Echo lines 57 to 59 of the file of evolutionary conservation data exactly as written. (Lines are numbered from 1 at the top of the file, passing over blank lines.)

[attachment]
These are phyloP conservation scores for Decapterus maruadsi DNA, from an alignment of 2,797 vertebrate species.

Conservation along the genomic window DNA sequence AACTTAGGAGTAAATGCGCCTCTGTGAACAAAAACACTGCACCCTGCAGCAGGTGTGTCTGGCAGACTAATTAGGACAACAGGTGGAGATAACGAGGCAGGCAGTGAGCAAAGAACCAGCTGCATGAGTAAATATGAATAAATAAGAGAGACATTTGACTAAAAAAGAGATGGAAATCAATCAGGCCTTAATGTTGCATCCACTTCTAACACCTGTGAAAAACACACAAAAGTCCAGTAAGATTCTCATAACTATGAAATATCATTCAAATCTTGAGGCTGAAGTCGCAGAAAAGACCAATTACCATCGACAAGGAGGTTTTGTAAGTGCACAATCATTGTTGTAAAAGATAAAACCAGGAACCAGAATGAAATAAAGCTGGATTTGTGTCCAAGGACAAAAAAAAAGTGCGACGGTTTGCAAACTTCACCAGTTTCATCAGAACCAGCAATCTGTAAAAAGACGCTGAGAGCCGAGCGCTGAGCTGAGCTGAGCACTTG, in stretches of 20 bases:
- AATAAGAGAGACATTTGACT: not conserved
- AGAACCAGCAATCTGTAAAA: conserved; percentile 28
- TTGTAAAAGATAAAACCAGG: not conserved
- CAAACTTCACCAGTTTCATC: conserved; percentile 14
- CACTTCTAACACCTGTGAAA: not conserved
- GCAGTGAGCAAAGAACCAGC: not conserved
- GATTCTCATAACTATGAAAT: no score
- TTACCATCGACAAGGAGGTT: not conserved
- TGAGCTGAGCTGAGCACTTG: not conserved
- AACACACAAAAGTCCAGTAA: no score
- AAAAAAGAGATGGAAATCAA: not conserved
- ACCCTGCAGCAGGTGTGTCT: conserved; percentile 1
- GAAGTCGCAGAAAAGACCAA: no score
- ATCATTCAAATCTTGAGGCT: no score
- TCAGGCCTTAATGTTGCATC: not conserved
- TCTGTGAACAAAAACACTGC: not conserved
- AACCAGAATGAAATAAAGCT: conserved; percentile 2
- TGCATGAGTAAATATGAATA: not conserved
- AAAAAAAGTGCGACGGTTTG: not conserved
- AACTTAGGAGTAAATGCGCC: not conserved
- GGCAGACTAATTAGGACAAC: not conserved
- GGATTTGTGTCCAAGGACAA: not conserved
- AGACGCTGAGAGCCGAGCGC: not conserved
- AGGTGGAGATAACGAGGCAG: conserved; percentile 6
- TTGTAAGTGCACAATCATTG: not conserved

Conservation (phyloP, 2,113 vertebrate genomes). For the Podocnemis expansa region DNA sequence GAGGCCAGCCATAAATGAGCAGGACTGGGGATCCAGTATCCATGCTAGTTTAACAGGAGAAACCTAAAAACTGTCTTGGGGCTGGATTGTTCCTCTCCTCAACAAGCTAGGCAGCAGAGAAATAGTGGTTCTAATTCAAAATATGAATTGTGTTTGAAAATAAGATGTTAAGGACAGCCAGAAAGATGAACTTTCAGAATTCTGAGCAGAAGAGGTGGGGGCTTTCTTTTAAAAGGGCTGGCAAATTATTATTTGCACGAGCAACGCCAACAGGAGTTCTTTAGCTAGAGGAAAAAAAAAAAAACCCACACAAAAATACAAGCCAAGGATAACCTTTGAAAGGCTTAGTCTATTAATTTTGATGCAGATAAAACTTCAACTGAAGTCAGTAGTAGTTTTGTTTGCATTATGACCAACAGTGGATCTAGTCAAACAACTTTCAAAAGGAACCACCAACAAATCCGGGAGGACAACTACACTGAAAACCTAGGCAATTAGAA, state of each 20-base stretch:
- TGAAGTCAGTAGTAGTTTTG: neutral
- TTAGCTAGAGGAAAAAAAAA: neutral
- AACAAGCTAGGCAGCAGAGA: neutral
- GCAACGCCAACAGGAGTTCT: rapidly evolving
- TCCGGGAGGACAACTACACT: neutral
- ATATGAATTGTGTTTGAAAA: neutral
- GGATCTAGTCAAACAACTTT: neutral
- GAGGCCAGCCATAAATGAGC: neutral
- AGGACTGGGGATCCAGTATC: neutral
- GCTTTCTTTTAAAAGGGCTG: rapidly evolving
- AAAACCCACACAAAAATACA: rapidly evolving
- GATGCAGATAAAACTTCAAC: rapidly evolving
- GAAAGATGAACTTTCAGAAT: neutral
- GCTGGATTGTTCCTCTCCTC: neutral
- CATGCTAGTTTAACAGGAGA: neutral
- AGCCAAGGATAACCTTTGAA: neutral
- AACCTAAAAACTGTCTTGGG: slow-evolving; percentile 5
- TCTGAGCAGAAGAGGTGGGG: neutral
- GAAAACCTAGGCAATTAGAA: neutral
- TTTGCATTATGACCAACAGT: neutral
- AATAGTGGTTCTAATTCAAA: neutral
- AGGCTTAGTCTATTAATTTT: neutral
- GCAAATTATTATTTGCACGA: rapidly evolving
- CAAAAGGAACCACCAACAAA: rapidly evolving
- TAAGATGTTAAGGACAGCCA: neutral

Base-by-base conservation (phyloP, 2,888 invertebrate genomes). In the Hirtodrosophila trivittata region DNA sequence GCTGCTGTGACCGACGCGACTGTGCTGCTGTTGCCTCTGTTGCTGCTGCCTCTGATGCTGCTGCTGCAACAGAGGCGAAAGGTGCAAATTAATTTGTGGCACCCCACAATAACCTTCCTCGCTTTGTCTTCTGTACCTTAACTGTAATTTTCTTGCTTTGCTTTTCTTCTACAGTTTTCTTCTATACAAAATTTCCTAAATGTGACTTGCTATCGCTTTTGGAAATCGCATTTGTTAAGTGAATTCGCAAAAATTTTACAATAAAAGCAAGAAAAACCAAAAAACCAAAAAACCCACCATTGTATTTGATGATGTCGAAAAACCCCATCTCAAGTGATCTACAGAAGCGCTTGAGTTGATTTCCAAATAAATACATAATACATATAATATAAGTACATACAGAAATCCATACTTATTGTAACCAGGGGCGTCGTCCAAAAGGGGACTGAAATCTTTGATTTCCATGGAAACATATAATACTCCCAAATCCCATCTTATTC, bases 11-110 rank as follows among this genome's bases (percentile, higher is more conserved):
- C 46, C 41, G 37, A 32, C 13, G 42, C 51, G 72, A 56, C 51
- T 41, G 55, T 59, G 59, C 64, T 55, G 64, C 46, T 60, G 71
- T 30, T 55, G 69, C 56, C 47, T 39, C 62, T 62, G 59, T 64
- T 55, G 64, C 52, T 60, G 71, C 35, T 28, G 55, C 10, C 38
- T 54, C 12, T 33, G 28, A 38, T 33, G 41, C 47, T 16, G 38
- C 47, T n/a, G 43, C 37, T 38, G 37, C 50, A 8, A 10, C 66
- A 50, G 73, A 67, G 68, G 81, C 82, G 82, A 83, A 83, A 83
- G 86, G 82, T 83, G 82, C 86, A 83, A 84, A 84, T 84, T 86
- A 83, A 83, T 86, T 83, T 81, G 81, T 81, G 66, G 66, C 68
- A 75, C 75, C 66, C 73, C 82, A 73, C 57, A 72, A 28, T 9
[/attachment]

- T 30, T 55, G 69, C 56, C 47, T 39, C 62, T 62, G 59, T 64
- T 55, G 64, C 52, T 60, G 71, C 35, T 28, G 55, C 10, C 38
- T 54, C 12, T 33, G 28, A 38, T 33, G 41, C 47, T 16, G 38